Original languageEnglish
Article number253
JournalFrontiers in Cellular and Infection Microbiology
Volume8
Issue number253
Number of pages13
ISSN2235-2988
DOIs
Publication statusPublished - 2018

Bibliographical note

This is an open-access article distributed under the terms of the Creative Commons Attribution License (CC BY)

Keywords

  • ADP-l-glycero-β-d-manno-heptose
  • Biofilm formation
  • Enterotoxigenic Escherichia coli
  • HldE
  • Lipopolysaccharide
  • Motility
  • Transmission electron microscopy
  • Virulence factors

Cite this

Maigaard Hermansen, Grith M. ; Boysen, Anders ; Krogh, Thøger J. ; Nawrocki, Arkadiusz ; Jelsbak, Lars ; Møller-Jensen, Jakob. / HldE Is Important for Virulence Phenotypes in Enterotoxigenic Escherichia coli. In: Frontiers in Cellular and Infection Microbiology. 2018 ; Vol. 8, No. 253.
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title = "HldE Is Important for Virulence Phenotypes in Enterotoxigenic Escherichia coli",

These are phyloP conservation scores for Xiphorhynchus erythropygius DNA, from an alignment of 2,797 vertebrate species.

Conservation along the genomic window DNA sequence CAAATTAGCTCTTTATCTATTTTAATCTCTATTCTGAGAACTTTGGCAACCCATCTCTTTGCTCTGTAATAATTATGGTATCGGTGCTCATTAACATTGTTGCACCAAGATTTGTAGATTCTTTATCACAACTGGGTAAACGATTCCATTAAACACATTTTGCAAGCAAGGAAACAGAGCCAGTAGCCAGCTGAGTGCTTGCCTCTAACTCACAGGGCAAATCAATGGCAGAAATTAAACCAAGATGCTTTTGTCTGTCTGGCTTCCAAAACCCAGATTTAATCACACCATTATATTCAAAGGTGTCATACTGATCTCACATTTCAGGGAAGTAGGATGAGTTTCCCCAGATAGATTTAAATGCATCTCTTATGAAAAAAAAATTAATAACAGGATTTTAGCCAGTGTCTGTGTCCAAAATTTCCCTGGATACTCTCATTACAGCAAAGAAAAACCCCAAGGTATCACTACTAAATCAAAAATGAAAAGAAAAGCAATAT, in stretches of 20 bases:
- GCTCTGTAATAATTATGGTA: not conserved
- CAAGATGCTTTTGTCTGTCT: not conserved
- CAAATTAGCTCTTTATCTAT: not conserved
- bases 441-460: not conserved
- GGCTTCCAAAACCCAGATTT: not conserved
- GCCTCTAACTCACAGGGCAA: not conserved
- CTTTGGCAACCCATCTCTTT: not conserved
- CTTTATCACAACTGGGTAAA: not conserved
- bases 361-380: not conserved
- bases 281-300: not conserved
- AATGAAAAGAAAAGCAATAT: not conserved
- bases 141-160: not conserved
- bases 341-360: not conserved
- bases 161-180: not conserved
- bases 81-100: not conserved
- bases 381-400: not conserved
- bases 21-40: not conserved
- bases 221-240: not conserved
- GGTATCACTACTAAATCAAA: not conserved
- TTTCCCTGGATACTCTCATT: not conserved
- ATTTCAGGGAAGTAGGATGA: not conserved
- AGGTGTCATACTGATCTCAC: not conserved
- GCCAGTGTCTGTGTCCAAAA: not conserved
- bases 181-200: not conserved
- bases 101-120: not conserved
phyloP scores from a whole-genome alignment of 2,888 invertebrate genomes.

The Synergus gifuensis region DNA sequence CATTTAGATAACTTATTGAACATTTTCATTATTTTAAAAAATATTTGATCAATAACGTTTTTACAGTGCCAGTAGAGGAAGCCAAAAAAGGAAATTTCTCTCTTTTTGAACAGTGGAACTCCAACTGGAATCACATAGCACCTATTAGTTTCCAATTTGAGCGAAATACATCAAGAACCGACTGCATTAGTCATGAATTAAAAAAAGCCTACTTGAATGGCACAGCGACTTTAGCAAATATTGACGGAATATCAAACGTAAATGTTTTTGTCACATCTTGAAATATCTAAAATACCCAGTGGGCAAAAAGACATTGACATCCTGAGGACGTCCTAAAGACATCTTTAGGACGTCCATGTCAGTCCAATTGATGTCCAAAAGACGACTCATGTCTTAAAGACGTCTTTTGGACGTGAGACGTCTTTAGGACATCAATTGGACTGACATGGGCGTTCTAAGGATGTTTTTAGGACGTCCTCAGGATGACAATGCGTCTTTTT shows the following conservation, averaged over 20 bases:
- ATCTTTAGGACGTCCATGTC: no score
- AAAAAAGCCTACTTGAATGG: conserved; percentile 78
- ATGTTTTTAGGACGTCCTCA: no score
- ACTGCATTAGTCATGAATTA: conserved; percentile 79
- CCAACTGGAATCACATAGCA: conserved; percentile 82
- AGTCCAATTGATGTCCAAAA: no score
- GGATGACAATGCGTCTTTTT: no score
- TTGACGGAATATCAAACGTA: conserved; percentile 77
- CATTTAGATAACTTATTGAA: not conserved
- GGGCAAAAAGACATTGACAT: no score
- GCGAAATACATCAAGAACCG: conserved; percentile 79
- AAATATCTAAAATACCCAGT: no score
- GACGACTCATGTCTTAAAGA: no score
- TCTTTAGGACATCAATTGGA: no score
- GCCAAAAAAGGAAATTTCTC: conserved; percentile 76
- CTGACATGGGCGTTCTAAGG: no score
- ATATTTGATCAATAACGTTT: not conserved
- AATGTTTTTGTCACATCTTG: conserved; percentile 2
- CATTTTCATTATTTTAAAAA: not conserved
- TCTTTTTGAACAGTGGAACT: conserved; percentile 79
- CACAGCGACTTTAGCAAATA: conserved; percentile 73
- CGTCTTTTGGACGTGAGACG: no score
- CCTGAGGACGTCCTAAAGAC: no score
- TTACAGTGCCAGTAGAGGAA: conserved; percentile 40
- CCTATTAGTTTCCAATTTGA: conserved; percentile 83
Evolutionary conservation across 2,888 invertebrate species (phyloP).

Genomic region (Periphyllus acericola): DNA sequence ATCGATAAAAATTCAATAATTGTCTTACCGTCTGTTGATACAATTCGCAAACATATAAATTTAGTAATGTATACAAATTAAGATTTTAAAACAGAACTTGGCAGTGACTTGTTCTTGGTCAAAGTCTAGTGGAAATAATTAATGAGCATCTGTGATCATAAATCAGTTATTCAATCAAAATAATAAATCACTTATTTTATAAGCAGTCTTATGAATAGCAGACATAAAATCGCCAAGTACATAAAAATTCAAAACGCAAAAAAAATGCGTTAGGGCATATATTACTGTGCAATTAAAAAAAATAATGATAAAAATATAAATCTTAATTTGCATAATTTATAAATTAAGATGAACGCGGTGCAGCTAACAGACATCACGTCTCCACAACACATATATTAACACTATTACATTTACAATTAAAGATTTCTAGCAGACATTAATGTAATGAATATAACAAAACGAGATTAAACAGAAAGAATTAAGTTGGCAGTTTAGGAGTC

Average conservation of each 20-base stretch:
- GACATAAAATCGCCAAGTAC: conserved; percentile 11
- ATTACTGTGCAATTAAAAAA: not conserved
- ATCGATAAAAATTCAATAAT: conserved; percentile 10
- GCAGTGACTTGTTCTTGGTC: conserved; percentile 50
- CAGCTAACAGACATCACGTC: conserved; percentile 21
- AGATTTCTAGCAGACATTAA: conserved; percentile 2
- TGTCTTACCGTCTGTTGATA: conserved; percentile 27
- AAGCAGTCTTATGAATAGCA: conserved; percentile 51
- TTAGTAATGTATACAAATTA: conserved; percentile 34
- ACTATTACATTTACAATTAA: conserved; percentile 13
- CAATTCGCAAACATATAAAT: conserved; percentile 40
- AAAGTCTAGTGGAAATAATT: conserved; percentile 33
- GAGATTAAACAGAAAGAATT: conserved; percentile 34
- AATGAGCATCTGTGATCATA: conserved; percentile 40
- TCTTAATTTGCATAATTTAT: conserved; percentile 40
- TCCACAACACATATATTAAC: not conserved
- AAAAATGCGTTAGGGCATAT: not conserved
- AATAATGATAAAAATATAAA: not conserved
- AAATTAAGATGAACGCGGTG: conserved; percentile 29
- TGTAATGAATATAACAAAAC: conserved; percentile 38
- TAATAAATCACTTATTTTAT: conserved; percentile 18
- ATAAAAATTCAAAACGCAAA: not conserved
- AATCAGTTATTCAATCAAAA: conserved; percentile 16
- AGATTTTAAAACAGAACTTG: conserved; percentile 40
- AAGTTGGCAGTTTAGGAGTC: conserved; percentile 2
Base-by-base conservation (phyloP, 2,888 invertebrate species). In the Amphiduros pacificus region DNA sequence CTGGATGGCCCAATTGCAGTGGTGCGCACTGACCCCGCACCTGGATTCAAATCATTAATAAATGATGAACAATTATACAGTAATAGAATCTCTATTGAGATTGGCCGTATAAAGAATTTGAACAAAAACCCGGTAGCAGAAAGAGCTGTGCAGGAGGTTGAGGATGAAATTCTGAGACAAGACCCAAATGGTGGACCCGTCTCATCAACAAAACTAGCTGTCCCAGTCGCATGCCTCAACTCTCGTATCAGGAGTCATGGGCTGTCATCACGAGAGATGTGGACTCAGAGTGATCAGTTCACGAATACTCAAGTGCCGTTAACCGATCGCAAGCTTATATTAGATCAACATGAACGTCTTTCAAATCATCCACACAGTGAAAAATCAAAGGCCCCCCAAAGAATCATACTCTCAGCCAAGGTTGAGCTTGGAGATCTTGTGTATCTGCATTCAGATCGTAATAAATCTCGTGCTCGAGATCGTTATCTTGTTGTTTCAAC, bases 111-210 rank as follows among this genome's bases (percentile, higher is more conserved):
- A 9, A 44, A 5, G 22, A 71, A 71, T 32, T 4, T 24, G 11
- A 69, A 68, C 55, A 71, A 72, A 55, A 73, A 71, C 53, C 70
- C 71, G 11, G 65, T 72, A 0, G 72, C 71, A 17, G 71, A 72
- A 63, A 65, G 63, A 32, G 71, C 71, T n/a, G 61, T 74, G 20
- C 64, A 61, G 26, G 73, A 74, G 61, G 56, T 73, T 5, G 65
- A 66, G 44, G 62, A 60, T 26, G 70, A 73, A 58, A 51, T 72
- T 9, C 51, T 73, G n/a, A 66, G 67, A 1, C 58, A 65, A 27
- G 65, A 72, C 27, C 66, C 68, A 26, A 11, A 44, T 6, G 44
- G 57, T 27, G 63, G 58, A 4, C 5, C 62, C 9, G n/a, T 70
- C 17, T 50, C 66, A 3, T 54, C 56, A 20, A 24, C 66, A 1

abstract = "Enterotoxigenic Escherichia coli (ETEC) is one of the most common causes of diarrheal illness in third world countries and it especially affects children and travelers visiting these regions. ETEC causes disease by adhering tightly to the epithelial cells in a concerted effort by adhesins, flagella, and other virulence-factors. When attached ETEC secretes toxins targeting the small intestine host-cells, which ultimately leads to osmotic diarrhea. HldE is a bifunctional protein that catalyzes the nucleotide-activated heptose precursors used in the biosynthesis of lipopolysaccharide (LPS) and in post-translational protein glycosylation. Both mechanisms have been linked to ETEC virulence: Lipopolysaccharide (LPS) is a major component of the bacterial outer membrane and is needed for transport of heat-labile toxins to the host cells, and ETEC glycoproteins have been shown to play an important role for bacterial adhesion to host epithelia. Here, we report that HldE plays an important role for ETEC virulence. Deletion of hldE resulted in markedly reduced binding to the human intestinal cells due to reduced expression of colonization factor CFA/I on the bacterial surface. Deletion of hldE also affected ETEC motility in a flagella-dependent fashion. Expression of both colonization factors and flagella was inhibited at the level of transcription. In addition, the hldE mutant displayed altered growth, increased biofilm formation and clumping in minimal growth medium. Investigation of an orthogonal LPS-deficient mutant combined with mass spectrometric analysis of protein glycosylation indicated that HldE exerts its role on ETEC virulence both through protein glycosylation and correct LPS configuration. These results place HldE as an attractive target for the development of future antimicrobial therapeutics.",